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Three new species of philometrids (Nematoda: philometridae) from centrarchid fishes in the USA
Moravec, František ; Crosby, M. David (coaut.) ; Buron, Iaure de (coaut.) ; González Solís, David (coaut.) ; Roumillat, William A. (coaut.) ;
Clasificación: AR/597.0973 / T4
Contenido en: Journal of Parasitology Vol. 94, no. 5 (2008), p. 1103-1113 ISSN: 0022-3395
Bibliotecas: San Cristóbal
SIBE San Cristóbal
ECO010013632 (Disponible)
Disponibles para prestamo: 1
Resumen en: Inglés |
Resumen en inglés

The following 3 new species of the Philometridae (Nematoda: Dracunculoidea) are described from freshwater centrarchid fishes (Centrarchidae: Perciformes) from eastern North America on the basis of museum and newly collected specimens: Philometra orbitalensis n. sp. and Philometroides aphanonaris n. sp. from the oculo-orbits and subcutaneous tissues of the head, respectively, of the largemouth bass Micropterus salmoides, and Philometroides wellborni n. sp. from the oculo-orbits of the bluegill Lepomis macrochirus (type host) and the redbreast sunfish Lepomis auritus. Whereas P. wellborni is described from both males and gravid females, the males of P. aphanonaris and P. orbitalensis remain unknown. The type locality of all 3 species is the West Point Reservoir, Alabama–Georgia; P. aphanonaris and P. wellborni have also been recorded from the Santee River in South Carolina.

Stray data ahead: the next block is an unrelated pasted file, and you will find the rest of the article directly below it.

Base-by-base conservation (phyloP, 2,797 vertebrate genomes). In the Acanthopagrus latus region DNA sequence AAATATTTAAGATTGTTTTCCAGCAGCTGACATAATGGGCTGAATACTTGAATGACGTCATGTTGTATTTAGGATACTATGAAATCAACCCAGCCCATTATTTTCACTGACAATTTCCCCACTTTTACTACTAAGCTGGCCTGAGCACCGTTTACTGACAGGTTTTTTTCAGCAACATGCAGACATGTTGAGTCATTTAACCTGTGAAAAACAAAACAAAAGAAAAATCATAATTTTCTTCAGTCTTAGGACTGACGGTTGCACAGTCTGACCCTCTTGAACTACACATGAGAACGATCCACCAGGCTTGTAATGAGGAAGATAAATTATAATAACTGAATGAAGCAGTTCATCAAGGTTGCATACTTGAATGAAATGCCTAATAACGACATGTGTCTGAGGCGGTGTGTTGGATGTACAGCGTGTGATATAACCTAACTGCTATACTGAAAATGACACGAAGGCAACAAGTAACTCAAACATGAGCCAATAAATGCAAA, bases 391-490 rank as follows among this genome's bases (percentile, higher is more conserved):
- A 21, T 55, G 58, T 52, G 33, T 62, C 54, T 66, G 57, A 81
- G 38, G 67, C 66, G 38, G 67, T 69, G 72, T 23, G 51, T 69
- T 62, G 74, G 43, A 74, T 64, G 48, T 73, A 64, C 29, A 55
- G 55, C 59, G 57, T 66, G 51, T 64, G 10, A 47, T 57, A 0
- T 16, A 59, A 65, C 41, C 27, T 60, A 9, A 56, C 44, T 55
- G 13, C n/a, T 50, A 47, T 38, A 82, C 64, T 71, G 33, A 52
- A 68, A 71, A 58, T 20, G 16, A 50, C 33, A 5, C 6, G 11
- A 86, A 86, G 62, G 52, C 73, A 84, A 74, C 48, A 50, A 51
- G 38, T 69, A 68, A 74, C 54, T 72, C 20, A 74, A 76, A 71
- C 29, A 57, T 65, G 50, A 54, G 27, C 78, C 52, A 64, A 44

In contrast to other Philometra spp. parasitizing North American freshwater fishes, the gravid females of P. orbitalensis are characterized by large cephalic papillae of the external circle, yellowish body color, location (oculo-orbits) in the host, and by the host type (Centrarchidae). Philometroides aphanonaris and P. wellborni differ from North American congeners from freshwater fishes in the absence of esophageal teeth or a different embossment of the caudal end in gravid females; P. wellborni differs from P. aphanonaris in the absence of cuticular bosses from the caudal end of gravid females and in some other features (extent of embossment, body color, location, and host type).